ONR system would protect ships from Stuxnet-like attack
RHIMES would limit the scope of any attack by giving electromechanical controllers slightly different programming.
In terms of cyber defense, the military has talked a lot recently about the need to protect infrastructure, particularly with regard to such things as power grids, water plants and nuclear facilities. But for the Navy, infrastructure also means ships, whose networked mechanical systems—a floating Internet of Things—are essential to operations.
In order to protect those systems from potentially disabling cyber attacks, the Navy is developing an innovative shipboard cyber protection system called RHIMES, for Resilient Hull, Mechanical, and Electrical Security, designed to not only to protect ships’ systems but to mix up the profiles of their controllers to prevent any single attack from working against more than one of them.
“The purpose of RHIMES is to enable us to fight through a cyber attack,” Rear Adm. Mat Winter, chief of Naval Research, said in a release. “This technology will help the Navy protect its shipboard physical systems, but it may also have important applications to protecting our nation’s physical infrastructure.”
As the Office of Naval Research points out, antivirus and other security software works against known threats. When new threats appear, new patches are written and, if diligently applied by system administrators, systems can stay fairly safe. But they’re still vulnerable to zero-day attacks—new exploits that haven’t shown up before—or at times even slight tweaks to a known virus or worm.
RHIMES, on the other hand, “relies on advanced cyber resiliency techniques to introduce diversity and stop entire classes of attacks at once,” said Dr. Ryan Craven, a program officer the Cyber Security and Complex Software Systems Program in ONR’s Mathematics Computer and Information Sciences Division.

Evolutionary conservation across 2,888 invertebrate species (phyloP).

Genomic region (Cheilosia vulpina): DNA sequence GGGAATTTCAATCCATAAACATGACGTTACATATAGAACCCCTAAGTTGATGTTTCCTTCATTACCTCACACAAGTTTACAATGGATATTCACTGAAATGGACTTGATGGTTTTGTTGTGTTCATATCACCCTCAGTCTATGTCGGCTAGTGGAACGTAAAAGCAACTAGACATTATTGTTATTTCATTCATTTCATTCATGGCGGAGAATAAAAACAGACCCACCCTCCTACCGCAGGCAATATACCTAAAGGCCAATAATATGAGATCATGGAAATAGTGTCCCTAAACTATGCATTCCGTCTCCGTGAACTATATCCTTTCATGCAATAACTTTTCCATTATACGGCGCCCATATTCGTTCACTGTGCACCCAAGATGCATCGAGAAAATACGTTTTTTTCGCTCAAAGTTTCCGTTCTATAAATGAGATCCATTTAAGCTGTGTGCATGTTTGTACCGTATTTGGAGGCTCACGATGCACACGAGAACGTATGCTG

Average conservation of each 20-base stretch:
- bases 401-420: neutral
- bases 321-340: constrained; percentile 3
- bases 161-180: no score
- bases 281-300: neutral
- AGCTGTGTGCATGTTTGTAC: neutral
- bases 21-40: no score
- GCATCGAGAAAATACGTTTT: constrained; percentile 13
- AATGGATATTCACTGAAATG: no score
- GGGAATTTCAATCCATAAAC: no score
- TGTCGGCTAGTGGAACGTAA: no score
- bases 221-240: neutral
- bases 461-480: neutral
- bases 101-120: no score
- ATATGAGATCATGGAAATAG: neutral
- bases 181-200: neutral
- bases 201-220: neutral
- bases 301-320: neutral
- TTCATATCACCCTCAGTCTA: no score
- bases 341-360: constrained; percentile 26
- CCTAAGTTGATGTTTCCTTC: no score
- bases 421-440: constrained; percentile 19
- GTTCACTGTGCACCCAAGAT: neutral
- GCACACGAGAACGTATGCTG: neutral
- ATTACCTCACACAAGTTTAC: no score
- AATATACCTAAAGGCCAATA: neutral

That diversity is key to RHIMES’ approach. Electromechanical systems are operated by programmable logic controllers, which are embedded computers that automate functions. They generally are isolated from the Internet, but they can be hacked by, for instance, a virus introduced via a thumb drive.
The most famous example is the Stuxnet hack reportedly by the United States and Israel (and introduced via thumb drive), of PLCs in the centrifuges of an Iranian nuclear enrichment facility. Last year, a similar attack at a German steel mill caused extensive damage by overheating the blast furnace and preventing workers from shutting it down. And in 2011, researchers showed how a Stuxnet-style attack could wreak havoc at prisons by attacking the PLCs that control doors and security camera systems.
Most controllers, as well as their backups, have the same core programming, Craven said, so the ability to compromise one means the ability to compromise them all. RHIMES counters that potential predicament by introducing “a slightly different implementation for each controller’s program,” he said. “In the event of a cyber attack, RHIMES makes it so that a different hack is required to exploit each controller. The same exact exploit can’t be used against more than one controller.”
The system would provide the kind of resiliency necessary to withstand an attack by limited any successful exploit to one controller. Along with protecting the Navy’s ships, RHIMES’ approach could eventually have benefits for all kinds of infrastructure, from transportation systems and power plants to hospitals, both military and civilian.
“Vulnerabilities exist wherever computing intersects with the physical world, such as in factories, cars and aircraft,” Craven said, “and these vulnerabilities could potentially benefit from the same techniques for cyber resilience.”
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